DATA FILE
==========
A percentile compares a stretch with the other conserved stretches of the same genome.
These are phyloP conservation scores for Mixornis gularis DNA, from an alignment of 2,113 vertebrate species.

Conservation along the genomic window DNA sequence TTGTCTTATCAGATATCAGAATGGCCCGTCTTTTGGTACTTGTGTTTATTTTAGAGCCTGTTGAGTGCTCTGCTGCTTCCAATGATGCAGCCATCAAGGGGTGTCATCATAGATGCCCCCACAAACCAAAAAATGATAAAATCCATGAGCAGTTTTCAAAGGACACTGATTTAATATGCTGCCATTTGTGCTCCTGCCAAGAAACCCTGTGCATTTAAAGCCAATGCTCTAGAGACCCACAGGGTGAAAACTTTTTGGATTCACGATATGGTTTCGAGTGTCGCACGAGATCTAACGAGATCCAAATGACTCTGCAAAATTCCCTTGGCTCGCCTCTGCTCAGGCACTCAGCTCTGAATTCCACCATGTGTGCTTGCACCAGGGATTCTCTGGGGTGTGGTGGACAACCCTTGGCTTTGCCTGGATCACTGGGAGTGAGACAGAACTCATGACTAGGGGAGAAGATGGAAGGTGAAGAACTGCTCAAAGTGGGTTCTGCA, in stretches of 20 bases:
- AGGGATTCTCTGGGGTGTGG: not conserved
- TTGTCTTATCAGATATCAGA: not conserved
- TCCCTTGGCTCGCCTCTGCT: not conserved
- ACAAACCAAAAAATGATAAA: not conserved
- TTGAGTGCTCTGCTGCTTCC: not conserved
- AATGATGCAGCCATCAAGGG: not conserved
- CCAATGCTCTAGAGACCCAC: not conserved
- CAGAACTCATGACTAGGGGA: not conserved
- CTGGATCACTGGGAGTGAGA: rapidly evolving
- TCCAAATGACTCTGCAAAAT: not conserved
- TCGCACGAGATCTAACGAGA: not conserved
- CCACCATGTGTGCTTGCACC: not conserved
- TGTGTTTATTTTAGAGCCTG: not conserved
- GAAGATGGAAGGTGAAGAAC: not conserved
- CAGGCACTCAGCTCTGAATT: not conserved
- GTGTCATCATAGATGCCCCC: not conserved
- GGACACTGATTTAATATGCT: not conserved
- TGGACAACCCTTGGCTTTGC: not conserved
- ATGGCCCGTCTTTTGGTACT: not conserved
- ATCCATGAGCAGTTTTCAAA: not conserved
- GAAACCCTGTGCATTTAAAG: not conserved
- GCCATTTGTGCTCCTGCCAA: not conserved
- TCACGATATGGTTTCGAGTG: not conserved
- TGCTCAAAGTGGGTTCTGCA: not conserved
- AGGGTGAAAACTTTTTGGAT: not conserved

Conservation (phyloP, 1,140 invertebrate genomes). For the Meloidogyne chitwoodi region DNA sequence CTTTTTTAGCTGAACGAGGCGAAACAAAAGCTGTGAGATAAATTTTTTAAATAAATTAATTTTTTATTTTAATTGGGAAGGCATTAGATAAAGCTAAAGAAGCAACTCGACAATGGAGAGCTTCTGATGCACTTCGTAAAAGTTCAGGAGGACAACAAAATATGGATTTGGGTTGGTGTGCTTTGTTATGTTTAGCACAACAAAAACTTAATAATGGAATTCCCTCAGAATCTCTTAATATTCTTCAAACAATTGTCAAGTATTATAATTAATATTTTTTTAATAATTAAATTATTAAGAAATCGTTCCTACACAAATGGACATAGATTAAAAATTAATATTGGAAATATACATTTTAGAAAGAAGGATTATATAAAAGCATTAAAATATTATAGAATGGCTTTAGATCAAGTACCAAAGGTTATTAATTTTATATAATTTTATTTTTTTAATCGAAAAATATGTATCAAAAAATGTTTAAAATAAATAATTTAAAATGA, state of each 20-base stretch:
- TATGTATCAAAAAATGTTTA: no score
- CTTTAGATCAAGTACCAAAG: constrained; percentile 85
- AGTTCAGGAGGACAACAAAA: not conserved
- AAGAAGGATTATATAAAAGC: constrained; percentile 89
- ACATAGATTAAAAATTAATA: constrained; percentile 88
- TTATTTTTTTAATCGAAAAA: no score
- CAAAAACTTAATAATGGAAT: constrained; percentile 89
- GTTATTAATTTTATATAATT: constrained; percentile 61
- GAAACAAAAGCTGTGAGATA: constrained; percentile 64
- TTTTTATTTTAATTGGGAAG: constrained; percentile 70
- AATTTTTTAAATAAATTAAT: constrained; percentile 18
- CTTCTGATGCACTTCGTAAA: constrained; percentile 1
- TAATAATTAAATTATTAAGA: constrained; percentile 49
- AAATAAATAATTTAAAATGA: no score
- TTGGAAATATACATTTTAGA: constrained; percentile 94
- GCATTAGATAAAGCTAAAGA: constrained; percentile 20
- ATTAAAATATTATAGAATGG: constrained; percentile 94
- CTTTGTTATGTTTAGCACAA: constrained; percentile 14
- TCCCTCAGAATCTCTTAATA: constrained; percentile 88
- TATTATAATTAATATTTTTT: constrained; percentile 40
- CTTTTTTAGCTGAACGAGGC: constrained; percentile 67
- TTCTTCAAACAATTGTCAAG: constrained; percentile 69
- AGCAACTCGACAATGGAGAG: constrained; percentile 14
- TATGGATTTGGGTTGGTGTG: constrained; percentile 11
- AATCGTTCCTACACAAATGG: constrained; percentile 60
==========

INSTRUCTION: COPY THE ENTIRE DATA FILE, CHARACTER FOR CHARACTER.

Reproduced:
A percentile compares a stretch with the other conserved stretches of the same genome.
These are phyloP conservation scores for Mixornis gularis DNA, from an alignment of 2,113 vertebrate species.

Conservation along the genomic window DNA sequence TTGTCTTATCAGATATCAGAATGGCCCGTCTTTTGGTACTTGTGTTTATTTTAGAGCCTGTTGAGTGCTCTGCTGCTTCCAATGATGCAGCCATCAAGGGGTGTCATCATAGATGCCCCCACAAACCAAAAAATGATAAAATCCATGAGCAGTTTTCAAAGGACACTGATTTAATATGCTGCCATTTGTGCTCCTGCCAAGAAACCCTGTGCATTTAAAGCCAATGCTCTAGAGACCCACAGGGTGAAAACTTTTTGGATTCACGATATGGTTTCGAGTGTCGCACGAGATCTAACGAGATCCAAATGACTCTGCAAAATTCCCTTGGCTCGCCTCTGCTCAGGCACTCAGCTCTGAATTCCACCATGTGTGCTTGCACCAGGGATTCTCTGGGGTGTGGTGGACAACCCTTGGCTTTGCCTGGATCACTGGGAGTGAGACAGAACTCATGACTAGGGGAGAAGATGGAAGGTGAAGAACTGCTCAAAGTGGGTTCTGCA, in stretches of 20 bases:
- AGGGATTCTCTGGGGTGTGG: not conserved
- TTGTCTTATCAGATATCAGA: not conserved
- TCCCTTGGCTCGCCTCTGCT: not conserved
- ACAAACCAAAAAATGATAAA: not conserved
- TTGAGTGCTCTGCTGCTTCC: not conserved
- AATGATGCAGCCATCAAGGG: not conserved
- CCAATGCTCTAGAGACCCAC: not conserved
- CAGAACTCATGACTAGGGGA: not conserved
- CTGGATCACTGGGAGTGAGA: rapidly evolving
- TCCAAATGACTCTGCAAAAT: not conserved
- TCGCACGAGATCTAACGAGA: not conserved
- CCACCATGTGTGCTTGCACC: not conserved
- TGTGTTTATTTTAGAGCCTG: not conserved
- GAAGATGGAAGGTGAAGAAC: not conserved
- CAGGCACTCAGCTCTGAATT: not conserved
- GTGTCATCATAGATGCCCCC: not conserved
- GGACACTGATTTAATATGCT: not conserved
- TGGACAACCCTTGGCTTTGC: not conserved
- ATGGCCCGTCTTTTGGTACT: not conserved
- ATCCATGAGCAGTTTTCAAA: not conserved
- GAAACCCTGTGCATTTAAAG: not conserved
- GCCATTTGTGCTCCTGCCAA: not conserved
- TCACGATATGGTTTCGAGTG: not conserved
- TGCTCAAAGTGGGTTCTGCA: not conserved
- AGGGTGAAAACTTTTTGGAT: not conserved

Conservation (phyloP, 1,140 invertebrate genomes). For the Meloidogyne chitwoodi region DNA sequence CTTTTTTAGCTGAACGAGGCGAAACAAAAGCTGTGAGATAAATTTTTTAAATAAATTAATTTTTTATTTTAATTGGGAAGGCATTAGATAAAGCTAAAGAAGCAACTCGACAATGGAGAGCTTCTGATGCACTTCGTAAAAGTTCAGGAGGACAACAAAATATGGATTTGGGTTGGTGTGCTTTGTTATGTTTAGCACAACAAAAACTTAATAATGGAATTCCCTCAGAATCTCTTAATATTCTTCAAACAATTGTCAAGTATTATAATTAATATTTTTTTAATAATTAAATTATTAAGAAATCGTTCCTACACAAATGGACATAGATTAAAAATTAATATTGGAAATATACATTTTAGAAAGAAGGATTATATAAAAGCATTAAAATATTATAGAATGGCTTTAGATCAAGTACCAAAGGTTATTAATTTTATATAATTTTATTTTTTTAATCGAAAAATATGTATCAAAAAATGTTTAAAATAAATAATTTAAAATGA, state of each 20-base stretch:
- TATGTATCAAAAAATGTTTA: no score
- CTTTAGATCAAGTACCAAAG: constrained; percentile 85
- AGTTCAGGAGGACAACAAAA: not conserved
- AAGAAGGATTATATAAAAGC: constrained; percentile 89
- ACATAGATTAAAAATTAATA: constrained; percentile 88
- TTATTTTTTTAATCGAAAAA: no score
- CAAAAACTTAATAATGGAAT: constrained; percentile 89
- GTTATTAATTTTATATAATT: constrained; percentile 61
- GAAACAAAAGCTGTGAGATA: constrained; percentile 64
- TTTTTATTTTAATTGGGAAG: constrained; percentile 70
- AATTTTTTAAATAAATTAAT: constrained; percentile 18
- CTTCTGATGCACTTCGTAAA: constrained; percentile 1
- TAATAATTAAATTATTAAGA: constrained; percentile 49
- AAATAAATAATTTAAAATGA: no score
- TTGGAAATATACATTTTAGA: constrained; percentile 94
- GCATTAGATAAAGCTAAAGA: constrained; percentile 20
- ATTAAAATATTATAGAATGG: constrained; percentile 94
- CTTTGTTATGTTTAGCACAA: constrained; percentile 14
- TCCCTCAGAATCTCTTAATA: constrained; percentile 88
- TATTATAATTAATATTTTTT: constrained; percentile 40
- CTTTTTTAGCTGAACGAGGC: constrained; percentile 67
- TTCTTCAAACAATTGTCAAG: constrained; percentile 69
- AGCAACTCGACAATGGAGAG: constrained; percentile 14
- TATGGATTTGGGTTGGTGTG: constrained; percentile 11
- AATCGTTCCTACACAAATGG: constrained; percentile 60